I’ve been reading a lot about the tornadoes that swept through our part of the country Friday afternoon. We spent some time in the basement, as the sky grew dark, but the storm spared us. Houses, and people, as close as a county over, weren’t as lucky.
An article I read today talks about a woman, a brave woman, from Henryville, Ind., who lost both her legs while physically shielding her two children from two tornadoes that destroyed her house. Her story reminded me of another mother, from a very different time and and a very different place.
Before I was a mother Andy and I spent a weekend visiting my brother and friends in New York City in December. Our friend Alan, a paleontologist, was at the time working at the American Museum of Natural History. He took us to places in the museum not covered under the normal ticket. One such place was a very large room filled with rows and rows of tall, thick metal shelving. On the shelves were dinosaurs bones. Hundreds of dinosaur bones. Rows and rows of dinosaurs bones. It was incredible.
Near an exit door in this warehouse of dinosaur bones I stopped and spent a long time looking at a perfectly preserved female Citipati—an oviraptor. Her wings were stretched wide and it was obvious that she was doing all that she could to protect the perfectly preserved eggs that were underneath her. According to Alan, she and her to-be-born children were buried in a massive dune collapse. Oviraptors lived, or at least laid their eggs, between big dunes. When dunes collapsed, they buried oviraptors and nests very quickly, hence the preservation.
I think about that Citipati all the time. As I know I will the Henryville woman. So much has changed, since the Late Cretaceous period. And yet, so much hasn’t.
One of the first places I took Sophie to after she was born was one of Andy’s softball games. I will never forget the shame I felt that day. Someone yelled “Heads up!” This typically means “fly ball” and the “heads up” command means exactly what you think it means—look up to ensure you’re not about to get hit with an errant softball. I never do this, though. Instead of looking up I always look down, an arm sheltering my head, hoping for the best. I know it’s not smart but it’s instinctive, automatic. I’m lucky in that I’ve never been hit.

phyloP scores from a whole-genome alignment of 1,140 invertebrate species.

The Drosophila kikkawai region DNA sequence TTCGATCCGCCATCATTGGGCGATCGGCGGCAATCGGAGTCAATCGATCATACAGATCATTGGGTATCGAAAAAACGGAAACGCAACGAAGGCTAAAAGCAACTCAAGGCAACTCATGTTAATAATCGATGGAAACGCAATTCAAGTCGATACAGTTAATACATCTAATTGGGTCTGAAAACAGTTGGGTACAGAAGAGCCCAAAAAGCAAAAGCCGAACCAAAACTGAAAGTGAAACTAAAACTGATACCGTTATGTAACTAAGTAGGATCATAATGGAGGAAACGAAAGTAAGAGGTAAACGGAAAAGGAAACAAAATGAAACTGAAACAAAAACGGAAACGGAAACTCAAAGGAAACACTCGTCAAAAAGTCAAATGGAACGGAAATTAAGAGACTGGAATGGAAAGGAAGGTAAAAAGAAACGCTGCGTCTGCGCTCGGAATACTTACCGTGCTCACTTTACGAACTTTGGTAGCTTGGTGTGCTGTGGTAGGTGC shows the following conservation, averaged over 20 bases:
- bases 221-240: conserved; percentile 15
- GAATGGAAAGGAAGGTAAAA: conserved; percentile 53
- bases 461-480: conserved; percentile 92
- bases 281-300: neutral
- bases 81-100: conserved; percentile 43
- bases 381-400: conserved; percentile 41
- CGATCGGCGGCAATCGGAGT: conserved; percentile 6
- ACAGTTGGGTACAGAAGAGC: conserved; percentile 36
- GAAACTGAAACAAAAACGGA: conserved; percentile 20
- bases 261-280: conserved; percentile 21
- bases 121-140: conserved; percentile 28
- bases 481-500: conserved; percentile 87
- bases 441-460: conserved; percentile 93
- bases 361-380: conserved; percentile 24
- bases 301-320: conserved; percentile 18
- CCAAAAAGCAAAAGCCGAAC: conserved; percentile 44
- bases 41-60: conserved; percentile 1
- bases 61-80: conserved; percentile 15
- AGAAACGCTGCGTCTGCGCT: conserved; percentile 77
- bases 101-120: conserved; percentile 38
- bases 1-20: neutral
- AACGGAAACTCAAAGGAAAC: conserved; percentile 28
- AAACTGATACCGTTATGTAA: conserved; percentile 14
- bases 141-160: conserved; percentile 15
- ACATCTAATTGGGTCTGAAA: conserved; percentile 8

On this particular evening, though, I was holding my firstborn, a newborn. My instinct should have been to shelter my baby while also looking up. Instead, I ducked, arm sheltering my own head, Sophie blissfully, thankfully, unaware that her mother wasn’t actually a mother yet. We weren’t hit. But I was (rightfully) made fun of, without mercy. The entire situation scarred me. I worried that I didn’t have the natural mothering instinct so many other woman seemed to get instantaneously, upon giving birth. I worried that when it really mattered, I wouldn’t be able to protect my children like a mother should. I assumed the universe had made a terrible, terrible mistake.
Many months later I remember complaining about a constant backache. Andy pointed out the fact that I spent my days walking around the house bent at the waist, arms outstretched, following Sophie so that I would be able to catch her, immediately, should she fall while toddling about. “Stop it,” he said. “You’re protecting her too much. She needs to learn to fall as much as she needs to learn to walk.”
It wasn’t immediate, but sometime between that softball game and Sophie learning to walk, the primal protectiveness all mothers have for their children finally kicked in.
I was thankful.
These days, I strive for middle ground. I swear my heart stops for a moment when Owen or James takes a tumble. A little yelp almost always exits my mouth. I’m fast. I’m good at getting from the living room to the dining room—no matter how many toys are in my way—quickly so that an inspection and hugs and kisses can be given out in a timely manner. But I also know that sometimes, falls have to happen. I can’t be there, arms outstretched, always.
And yet. Should the unthinkable happen, I know—I know—I would give up my legs, my life, for my kids. And although knowing that, really knowing that, doesn’t make that softball game years ago any less cringe-worthy, it’s comforting, to me. It makes me feel strong. And it makes me feel connected to a brave and beautiful woman one state over whose children survived two tornadoes without a scratch, thanks to their mother’s arms and legs, outstretched. And it makes me feel connected to a brave and beautiful Citipati, tucked away in a museum basement, who did all that she could to save her children, wings outstretched.
I suppose all of this simply has to do with the survival of species.
Or maybe, all of this simply has to do with love.
Either way, I’m comforted thinking about this connection, this sameness we mothers have with each other throughout time—since the beginnings of time. And I’m comforted believing that this deep desire to protect, no matter the cost, will remain, tomorrow, through many tomorrows. Tornadoes hit. Softballs fly. Dunes collapse. And yet we’ll be there. Stretched wide. Saving. Protecting. Braving. Loving.
Perhaps this, this right here, is the definition of mother.
“Whatever else is unsure in this stinking dunghill of a world a mother’s love is not.” —James Joyce